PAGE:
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HOW IS POLYMYALGIA TREATED

By Anonymous April 2, 2010 - 3:18am
 
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HI CAN YOU TELL ME HOW POLYMYALGIA IS TREATED. WHAT CAUSES IT AND HOW TO TREAT AND LIVE WITH IT ?

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HERWriter Guide

Hi Anon - Polymyalgia rheumatica (PMR) is an inflammatory disorder that results in muscle pain and stiffness in the body. It especially effects the shoulders, arms, hips, and thighs. Often, many people who have PMR (about 15%) also develop another syndrome called giant cell arteritis (GCA). GCA results in inflammation and swelling of arteries, most commonly in the head. If not treated quickly, GCA may cause permanent blindness.

There is some evidence to suggest that certain viruses could be responsible for the onset of the disease. The exact causes and relationship between PMR and GCA are unknown. Both are inflammatory conditions, and therefore are due to some kind of immune system dysfunction. Genetic factors contribute to their development as well.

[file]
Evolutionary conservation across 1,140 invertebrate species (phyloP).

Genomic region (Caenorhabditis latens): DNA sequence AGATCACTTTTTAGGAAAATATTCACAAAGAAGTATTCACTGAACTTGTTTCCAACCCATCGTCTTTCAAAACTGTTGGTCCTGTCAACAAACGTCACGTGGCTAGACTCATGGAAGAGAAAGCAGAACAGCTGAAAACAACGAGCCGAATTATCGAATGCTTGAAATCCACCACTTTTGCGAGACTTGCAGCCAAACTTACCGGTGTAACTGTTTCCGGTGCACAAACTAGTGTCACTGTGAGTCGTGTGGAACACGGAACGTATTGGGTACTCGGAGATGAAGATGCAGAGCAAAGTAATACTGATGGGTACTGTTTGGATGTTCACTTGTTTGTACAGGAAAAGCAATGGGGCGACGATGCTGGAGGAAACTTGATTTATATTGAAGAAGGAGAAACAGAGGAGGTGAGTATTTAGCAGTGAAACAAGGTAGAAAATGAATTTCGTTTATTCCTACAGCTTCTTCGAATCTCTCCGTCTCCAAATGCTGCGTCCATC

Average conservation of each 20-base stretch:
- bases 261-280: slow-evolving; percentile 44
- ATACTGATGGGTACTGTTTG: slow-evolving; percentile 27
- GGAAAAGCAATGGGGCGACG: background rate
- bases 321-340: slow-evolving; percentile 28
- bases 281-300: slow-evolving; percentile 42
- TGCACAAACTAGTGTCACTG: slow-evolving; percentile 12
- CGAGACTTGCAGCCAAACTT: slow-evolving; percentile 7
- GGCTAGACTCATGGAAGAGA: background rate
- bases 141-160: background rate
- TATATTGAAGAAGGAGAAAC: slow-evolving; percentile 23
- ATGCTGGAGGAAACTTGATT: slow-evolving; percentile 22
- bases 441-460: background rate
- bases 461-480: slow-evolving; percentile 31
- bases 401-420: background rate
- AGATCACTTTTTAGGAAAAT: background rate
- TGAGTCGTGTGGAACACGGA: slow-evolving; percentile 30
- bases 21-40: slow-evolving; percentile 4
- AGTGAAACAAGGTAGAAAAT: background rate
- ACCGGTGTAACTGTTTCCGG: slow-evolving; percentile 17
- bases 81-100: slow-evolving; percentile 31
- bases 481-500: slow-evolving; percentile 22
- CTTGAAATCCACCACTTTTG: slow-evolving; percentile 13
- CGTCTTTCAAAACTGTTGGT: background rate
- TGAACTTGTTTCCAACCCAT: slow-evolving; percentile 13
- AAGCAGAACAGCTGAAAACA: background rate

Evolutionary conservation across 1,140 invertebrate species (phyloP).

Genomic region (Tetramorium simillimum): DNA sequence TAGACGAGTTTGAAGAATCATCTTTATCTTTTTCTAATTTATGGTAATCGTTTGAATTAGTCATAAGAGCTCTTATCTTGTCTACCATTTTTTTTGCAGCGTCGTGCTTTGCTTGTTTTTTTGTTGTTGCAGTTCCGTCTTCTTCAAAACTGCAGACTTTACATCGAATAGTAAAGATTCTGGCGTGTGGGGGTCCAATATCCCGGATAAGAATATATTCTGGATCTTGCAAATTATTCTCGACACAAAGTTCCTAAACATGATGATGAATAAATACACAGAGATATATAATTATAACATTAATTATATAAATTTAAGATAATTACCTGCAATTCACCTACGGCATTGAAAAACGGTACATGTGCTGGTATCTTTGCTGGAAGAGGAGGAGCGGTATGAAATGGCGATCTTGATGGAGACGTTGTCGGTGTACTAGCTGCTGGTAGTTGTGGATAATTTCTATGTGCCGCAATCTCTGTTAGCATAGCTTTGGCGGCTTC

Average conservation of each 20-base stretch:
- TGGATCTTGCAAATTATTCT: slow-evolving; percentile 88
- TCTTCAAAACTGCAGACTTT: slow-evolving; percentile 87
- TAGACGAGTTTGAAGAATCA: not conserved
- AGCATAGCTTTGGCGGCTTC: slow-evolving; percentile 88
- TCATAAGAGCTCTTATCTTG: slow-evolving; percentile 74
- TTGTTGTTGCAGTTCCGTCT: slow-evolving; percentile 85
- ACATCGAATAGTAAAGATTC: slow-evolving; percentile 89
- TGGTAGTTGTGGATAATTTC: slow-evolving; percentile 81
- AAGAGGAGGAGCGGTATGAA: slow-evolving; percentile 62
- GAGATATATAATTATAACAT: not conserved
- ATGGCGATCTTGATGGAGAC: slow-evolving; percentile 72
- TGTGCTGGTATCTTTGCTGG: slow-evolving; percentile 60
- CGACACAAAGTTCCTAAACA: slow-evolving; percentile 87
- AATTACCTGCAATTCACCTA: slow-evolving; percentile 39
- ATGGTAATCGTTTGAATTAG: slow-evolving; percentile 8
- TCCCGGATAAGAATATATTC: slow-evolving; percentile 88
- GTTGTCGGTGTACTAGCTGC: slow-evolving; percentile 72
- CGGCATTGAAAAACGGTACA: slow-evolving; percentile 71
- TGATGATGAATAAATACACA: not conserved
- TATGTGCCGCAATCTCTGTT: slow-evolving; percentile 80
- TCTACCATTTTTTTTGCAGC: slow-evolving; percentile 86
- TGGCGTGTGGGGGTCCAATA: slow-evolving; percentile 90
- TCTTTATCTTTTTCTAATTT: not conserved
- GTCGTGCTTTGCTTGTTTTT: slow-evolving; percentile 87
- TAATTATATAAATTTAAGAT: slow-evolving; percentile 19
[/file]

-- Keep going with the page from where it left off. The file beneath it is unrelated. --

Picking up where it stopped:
In terms of treatment for Polymyalgia Rheumatica, the symptoms will disappear without treatment within several months to years. However, treatment leads to dramatic improvement within 24-48 hours. Treatment usually consists of:

* Corticosteroid medication
* Anti-inflammatory drugs

GCA must be treated before blindness occurs, because blindness is irreversible. Treatment is usually a high dose of corticosteroid medication for about one month. This is then tapered to a smaller dose for maintenance therapy, usually for at least 1-2 years.

The American College of Rheumatology has a good patient education page on this:
http://www.rheumatology.org/practice/clinical/patients/diseases_and_conditions/polymyalgiarheumatica.asp

Here are some additional resources for information:

EmpowHER Reference Page:
http://www.empowher.com/media/reference/polymyalgia-rheumatica-and-giant-cell-arteritis#definition

American College of Rheumatology
http://www.rheumatology.org

Arthritis Foundation
http://www.arthritis.org

Please let us know if this information is helpful, and if you have additional questions. Take care, Pat

April 2, 2010 - 5:55pm
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Polymyalgia Rheumatica

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